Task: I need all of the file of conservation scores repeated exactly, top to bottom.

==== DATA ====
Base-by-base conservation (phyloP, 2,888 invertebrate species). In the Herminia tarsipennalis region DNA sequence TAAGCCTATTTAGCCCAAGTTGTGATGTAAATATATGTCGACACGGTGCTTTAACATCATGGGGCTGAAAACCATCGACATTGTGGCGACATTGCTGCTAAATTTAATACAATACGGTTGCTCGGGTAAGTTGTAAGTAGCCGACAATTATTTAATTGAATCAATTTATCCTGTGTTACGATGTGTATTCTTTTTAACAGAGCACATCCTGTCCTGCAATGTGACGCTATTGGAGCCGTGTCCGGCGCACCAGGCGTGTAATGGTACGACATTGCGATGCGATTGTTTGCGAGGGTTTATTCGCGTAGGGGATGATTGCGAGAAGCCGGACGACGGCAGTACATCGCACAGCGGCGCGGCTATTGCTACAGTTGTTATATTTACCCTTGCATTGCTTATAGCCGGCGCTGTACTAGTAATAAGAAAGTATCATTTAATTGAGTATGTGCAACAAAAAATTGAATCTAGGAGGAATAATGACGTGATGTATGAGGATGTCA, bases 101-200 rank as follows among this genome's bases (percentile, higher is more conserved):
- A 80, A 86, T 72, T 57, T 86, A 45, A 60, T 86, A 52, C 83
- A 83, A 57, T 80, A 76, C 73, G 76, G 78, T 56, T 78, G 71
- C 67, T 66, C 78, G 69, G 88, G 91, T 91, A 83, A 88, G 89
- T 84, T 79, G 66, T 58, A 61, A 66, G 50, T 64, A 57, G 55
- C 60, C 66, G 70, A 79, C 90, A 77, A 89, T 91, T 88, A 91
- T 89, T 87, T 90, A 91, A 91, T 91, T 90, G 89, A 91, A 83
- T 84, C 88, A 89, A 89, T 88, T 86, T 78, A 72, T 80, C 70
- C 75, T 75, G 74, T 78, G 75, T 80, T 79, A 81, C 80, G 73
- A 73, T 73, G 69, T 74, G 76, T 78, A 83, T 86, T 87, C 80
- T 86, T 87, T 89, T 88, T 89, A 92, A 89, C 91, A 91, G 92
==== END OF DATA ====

Base-by-base conservation (phyloP, 2,888 invertebrate species). In the Herminia tarsipennalis region DNA sequence TAAGCCTATTTAGCCCAAGTTGTGATGTAAATATATGTCGACACGGTGCTTTAACATCATGGGGCTGAAAACCATCGACATTGTGGCGACATTGCTGCTAAATTTAATACAATACGGTTGCTCGGGTAAGTTGTAAGTAGCCGACAATTATTTAATTGAATCAATTTATCCTGTGTTACGATGTGTATTCTTTTTAACAGAGCACATCCTGTCCTGCAATGTGACGCTATTGGAGCCGTGTCCGGCGCACCAGGCGTGTAATGGTACGACATTGCGATGCGATTGTTTGCGAGGGTTTATTCGCGTAGGGGATGATTGCGAGAAGCCGGACGACGGCAGTACATCGCACAGCGGCGCGGCTATTGCTACAGTTGTTATATTTACCCTTGCATTGCTTATAGCCGGCGCTGTACTAGTAATAAGAAAGTATCATTTAATTGAGTATGTGCAACAAAAAATTGAATCTAGGAGGAATAATGACGTGATGTATGAGGATGTCA, bases 101-200 rank as follows among this genome's bases (percentile, higher is more conserved):
- A 80, A 86, T 72, T 57, T 86, A 45, A 60, T 86, A 52, C 83
- A 83, A 57, T 80, A 76, C 73, G 76, G 78, T 56, T 78, G 71
- C 67, T 66, C 78, G 69, G 88, G 91, T 91, A 83, A 88, G 89
- T 84, T 79, G 66, T 58, A 61, A 66, G 50, T 64, A 57, G 55
- C 60, C 66, G 70, A 79, C 90, A 77, A 89, T 91, T 88, A 91
- T 89, T 87, T 90, A 91, A 91, T 91, T 90, G 89, A 91, A 83
- T 84, C 88, A 89, A 89, T 88, T 86, T 78, A 72, T 80, C 70
- C 75, T 75, G 74, T 78, G 75, T 80, T 79, A 81, C 80, G 73
- A 73, T 73, G 69, T 74, G 76, T 78, A 83, T 86, T 87, C 80
- T 86, T 87, T 89, T 88, T 89, A 92, A 89, C 91, A 91, G 92